If FoFA cost $3 billion, what will FASEA cost?

If implementing the Future of Financial Advice (FoFA) reforms cost the industry $3 billion, what will be the ultimate cost of implementing the Financial Adviser Standards and Ethics Authority (FASEA) regime?

That is a question being posed by InFocus managing director, Darren Steinhardt who said that while much attention had been directed to the additional costs being carried by financial advisers, the additional costs to licensees should not be overlooked.

He said that during the FoFA implementation and effort had been made to keep track of the implementation costs across the industry, but this was not the case with respect to FASEA.

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“…it is strangely quiet when it comes to calculating the cost of the FASEA implementation,” Steinhardt said.

“The end cost of FoFA implementation was massive, (approximately $3 billion based on research undertaken by the Financial Services Council at the time) and ultimately these costs were absorbed by advisers and by clients. It is somewhat unnerving that all is silent on the cost of FASEA and how this might impact clients and the affordability of quality advice.”

“This lack of consideration of the cost is symptomatic of all changes that are being imposed on advisers (and ultimately their clients) at the moment,” he said. “There is no such thing as a Regulatory Impact Statement or in fact any visible thought being given to costs, which ultimately are passed on to clients.”

Steinhardt suggested it was time to slow down and consider the real cost of FASEA implementation.

“Ironically, the future for good advice businesses has never been greater because ultimately (and sadly) there will be less advisers and higher barriers to entry,” he said.




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One can estimate the FASEA costs to licensees, particularly licensees where advisers are employees, and hence the employer will pay for them. You'd need to refer to Adviser Ratings data (I have), but let's say there's an average 50/50 split between the relevant degree/non-relevant degree pathways, meaning advisers have to complete anywhere between 1 - 8 subjects of a Grad Dip (or bridging courses). Let's say 4 subjects is the average at approx. $2K a pop; that's $8K for 4 subjects. Then add the FASEA exam at $600. We can't even estimate the productivity losses, but the education institutions themselves suggest a Grad Dip subject needs about 120hrs study to complete. Oh, also add the 4hrs for the FASEA exam and also another 4 hrs per subject to attend a Grad Dip exam. Even if only 15,000 out of the 25,000 advisers on the FAR sat the exam and completed 4 subjects, that's a total of (15,000 x $8,000) + (15,000 x $600) = $120,000,000 + 9,000,000 = $129m in straight out of pocket education costs alone. There's a lot more, but at least this gives you a starting point.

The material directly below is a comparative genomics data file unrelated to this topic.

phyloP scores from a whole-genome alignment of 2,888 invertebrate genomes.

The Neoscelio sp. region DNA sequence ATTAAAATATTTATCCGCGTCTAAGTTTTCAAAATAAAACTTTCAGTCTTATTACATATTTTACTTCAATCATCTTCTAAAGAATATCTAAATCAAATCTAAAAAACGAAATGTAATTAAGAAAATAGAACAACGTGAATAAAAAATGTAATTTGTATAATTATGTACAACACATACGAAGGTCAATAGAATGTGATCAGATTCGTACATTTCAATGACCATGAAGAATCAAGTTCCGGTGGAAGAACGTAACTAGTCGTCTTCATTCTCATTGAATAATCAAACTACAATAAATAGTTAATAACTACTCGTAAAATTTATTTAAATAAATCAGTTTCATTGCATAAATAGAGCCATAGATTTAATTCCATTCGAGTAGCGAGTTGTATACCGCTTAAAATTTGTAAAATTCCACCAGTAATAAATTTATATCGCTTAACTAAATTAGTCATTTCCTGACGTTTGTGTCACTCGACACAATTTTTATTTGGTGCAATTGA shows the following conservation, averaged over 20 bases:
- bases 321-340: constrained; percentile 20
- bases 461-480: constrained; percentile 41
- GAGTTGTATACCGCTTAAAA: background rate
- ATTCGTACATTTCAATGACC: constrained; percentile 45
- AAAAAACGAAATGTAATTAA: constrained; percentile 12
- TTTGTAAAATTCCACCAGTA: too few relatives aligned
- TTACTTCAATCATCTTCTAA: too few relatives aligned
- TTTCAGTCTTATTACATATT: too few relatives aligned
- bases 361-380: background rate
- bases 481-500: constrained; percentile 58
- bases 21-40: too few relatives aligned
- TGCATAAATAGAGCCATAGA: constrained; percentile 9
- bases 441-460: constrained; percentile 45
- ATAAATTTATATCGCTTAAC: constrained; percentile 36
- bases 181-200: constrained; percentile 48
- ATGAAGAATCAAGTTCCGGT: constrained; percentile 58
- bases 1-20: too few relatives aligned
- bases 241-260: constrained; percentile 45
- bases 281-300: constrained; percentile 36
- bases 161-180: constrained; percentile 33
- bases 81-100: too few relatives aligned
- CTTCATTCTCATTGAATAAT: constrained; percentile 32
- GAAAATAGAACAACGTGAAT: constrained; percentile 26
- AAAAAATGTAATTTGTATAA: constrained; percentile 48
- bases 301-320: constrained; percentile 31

MoneyManagement - A couple of days ago, Treasury released the draft bill which will force all ongoing service fees to end 30 days past the 12 months opt-in date. So it is disappointing that you have missed this. Financial advisers have only 24 days left to provide feedback. We need to get the message through that 30 days is simply ridiculous and unfriendly to consumers. We need advisers and consumers to deliver feedback on this as soon as possible. There is no way they will keep the 2 year period, they are determined to make opt-in annual. But the current regime of 60 days to issue a renewal notice and 30 days to sign, plus 30 days grace period is far more sensible than 30 days. If they proceed with this, there will be consumer harm, no doubt about it. Throughout the RC the voice of consumers who use financial planners was ignored. Hayne also ignored the fact that the level of trust and satisfaction among financial planning clients (even those of bank-based financial planners) is very high compared to other professions. Many of these consumers have had their service ripped away from them as a result of excessive regulations already forced upon us. The proposed 30 day period is excessive and will see many more consumers separated from the financial adviser. This is the person who gives them confidence and security in their financial future. Please publish an article on this. We need advisers to stand up and give feedback to Treasury. As we have seen, the FPA, AFA and dealer groups have failed to have any impact.